MIDDLEBURY — Westover School has earned the first College Board AP Computer Science Female Diversity Award for achieving high female representation in AP Computer Science A.

Schools honored with the AP Computer Science Female Diversity Award have expanded girls’ access in AP Computer Science courses.

Westover is one of only 685 out of 18,000 secondary schools worldwide that received this distinction.

“Westover is thrilled to receive the College Board’s AP Computer Science Female Diversity Award. We work each and every day to instill not only a coveted skillset in our students but a passion for learning that will serve them well beyond their time on our campus. I appreciate receiving this award and thank our talented faculty for their commitment to our students and to Westover,” said Head of School Julie Faulstich.

Schools receiving the AP Computer Science Female Diversity Award have either 50 percent or higher female representation in one of the two AP computer science courses or a percentage of the female computer science examinees meeting or exceeding that of the school’s female population.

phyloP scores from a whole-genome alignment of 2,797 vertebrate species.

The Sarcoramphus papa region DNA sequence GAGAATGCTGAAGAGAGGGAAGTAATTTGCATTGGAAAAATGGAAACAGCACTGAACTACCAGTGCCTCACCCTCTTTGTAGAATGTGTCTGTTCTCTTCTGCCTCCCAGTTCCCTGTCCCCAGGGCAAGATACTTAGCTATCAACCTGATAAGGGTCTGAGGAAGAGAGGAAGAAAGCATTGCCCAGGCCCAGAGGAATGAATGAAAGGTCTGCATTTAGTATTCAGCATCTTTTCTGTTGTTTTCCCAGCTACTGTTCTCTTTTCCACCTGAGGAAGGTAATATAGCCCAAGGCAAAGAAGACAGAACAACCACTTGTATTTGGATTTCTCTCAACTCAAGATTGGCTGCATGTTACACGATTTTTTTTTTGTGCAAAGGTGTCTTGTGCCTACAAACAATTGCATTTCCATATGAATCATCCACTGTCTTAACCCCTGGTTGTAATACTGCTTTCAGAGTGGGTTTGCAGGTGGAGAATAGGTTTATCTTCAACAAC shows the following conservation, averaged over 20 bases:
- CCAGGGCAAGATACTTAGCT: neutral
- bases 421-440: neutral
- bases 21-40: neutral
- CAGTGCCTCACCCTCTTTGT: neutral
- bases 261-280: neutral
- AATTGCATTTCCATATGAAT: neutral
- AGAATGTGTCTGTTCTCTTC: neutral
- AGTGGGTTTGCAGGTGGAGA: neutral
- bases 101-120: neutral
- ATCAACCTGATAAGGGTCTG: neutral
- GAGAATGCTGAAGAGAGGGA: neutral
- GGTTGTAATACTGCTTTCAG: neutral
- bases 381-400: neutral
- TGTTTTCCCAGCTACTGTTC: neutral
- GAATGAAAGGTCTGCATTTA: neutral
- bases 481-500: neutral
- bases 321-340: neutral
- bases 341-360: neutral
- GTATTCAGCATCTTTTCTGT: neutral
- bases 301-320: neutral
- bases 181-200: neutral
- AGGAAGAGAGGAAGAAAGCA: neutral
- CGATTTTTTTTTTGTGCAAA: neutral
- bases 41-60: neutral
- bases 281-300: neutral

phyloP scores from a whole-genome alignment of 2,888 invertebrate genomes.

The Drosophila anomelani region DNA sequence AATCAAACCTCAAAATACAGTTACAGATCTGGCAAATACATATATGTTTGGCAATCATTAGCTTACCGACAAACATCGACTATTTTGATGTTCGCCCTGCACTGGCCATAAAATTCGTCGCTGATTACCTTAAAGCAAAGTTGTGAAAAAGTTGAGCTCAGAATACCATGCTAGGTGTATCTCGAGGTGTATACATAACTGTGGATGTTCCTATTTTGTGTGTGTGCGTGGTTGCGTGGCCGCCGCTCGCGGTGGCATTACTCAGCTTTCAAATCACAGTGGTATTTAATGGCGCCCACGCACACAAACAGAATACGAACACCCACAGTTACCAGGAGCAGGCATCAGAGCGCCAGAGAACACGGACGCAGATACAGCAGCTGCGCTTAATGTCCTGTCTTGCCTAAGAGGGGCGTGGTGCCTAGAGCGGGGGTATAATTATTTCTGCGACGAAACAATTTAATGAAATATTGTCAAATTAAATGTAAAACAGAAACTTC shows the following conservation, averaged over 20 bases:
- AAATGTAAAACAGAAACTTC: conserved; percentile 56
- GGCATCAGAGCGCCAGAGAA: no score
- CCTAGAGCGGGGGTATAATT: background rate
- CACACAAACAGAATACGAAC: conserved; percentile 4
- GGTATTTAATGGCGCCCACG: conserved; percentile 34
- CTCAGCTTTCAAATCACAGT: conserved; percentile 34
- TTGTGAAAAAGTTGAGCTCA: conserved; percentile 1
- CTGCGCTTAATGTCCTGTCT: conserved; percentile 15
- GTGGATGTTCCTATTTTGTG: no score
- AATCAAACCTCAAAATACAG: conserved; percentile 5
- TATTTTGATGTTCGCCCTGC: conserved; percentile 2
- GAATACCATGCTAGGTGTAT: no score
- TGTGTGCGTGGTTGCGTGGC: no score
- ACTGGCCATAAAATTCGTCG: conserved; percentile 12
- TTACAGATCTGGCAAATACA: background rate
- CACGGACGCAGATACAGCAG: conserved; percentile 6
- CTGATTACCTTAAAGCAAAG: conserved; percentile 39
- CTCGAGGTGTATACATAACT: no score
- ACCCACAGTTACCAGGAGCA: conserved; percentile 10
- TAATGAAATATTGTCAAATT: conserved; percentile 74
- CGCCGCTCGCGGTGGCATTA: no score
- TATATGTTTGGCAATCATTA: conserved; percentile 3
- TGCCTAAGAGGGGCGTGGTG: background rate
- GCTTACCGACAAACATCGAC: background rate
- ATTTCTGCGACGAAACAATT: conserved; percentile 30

Only 167 schools earned the AP Computer Science Female Diversity Award for AP Computer Science A.

“By inviting many more young women to advanced computer science classrooms, Westover has taken a significant step toward preparing all students for the widest range of 21st-century opportunities.

“We hope this inspires many other high schools to engage more female students in AP Computer Science and prepare them to drive innovation,” said Trevor Packer, College Board senior vice president of the AP Program.

AP Computer Science A students learn to design and implement computer programs that solve problems relevant to today’s society.

AP computer science course participation increased 135 percent since 2016, broadening STEM career opportunities for more students.

The number of female, rural and underrepresented minority students taking AP computer science exams has more than doubled in that period.

Westover students have been taking the AP computer science exam since the early 1990s, when the school first established its groundbreaking Women in Science and Engineering program.

Providing female students with access to computer science courses contributes to gender parity in the industry’s high-paying jobs and drives innovation, creativity and competition.

According to UNESCO’s Institute of Statistics data, less than 30 percent of the world’s researchers are women; in North America and Western Europe, it’s just 32 percent.

Research shows women are more likely to pursue computer science if they’re given the opportunity to explore it in high school.

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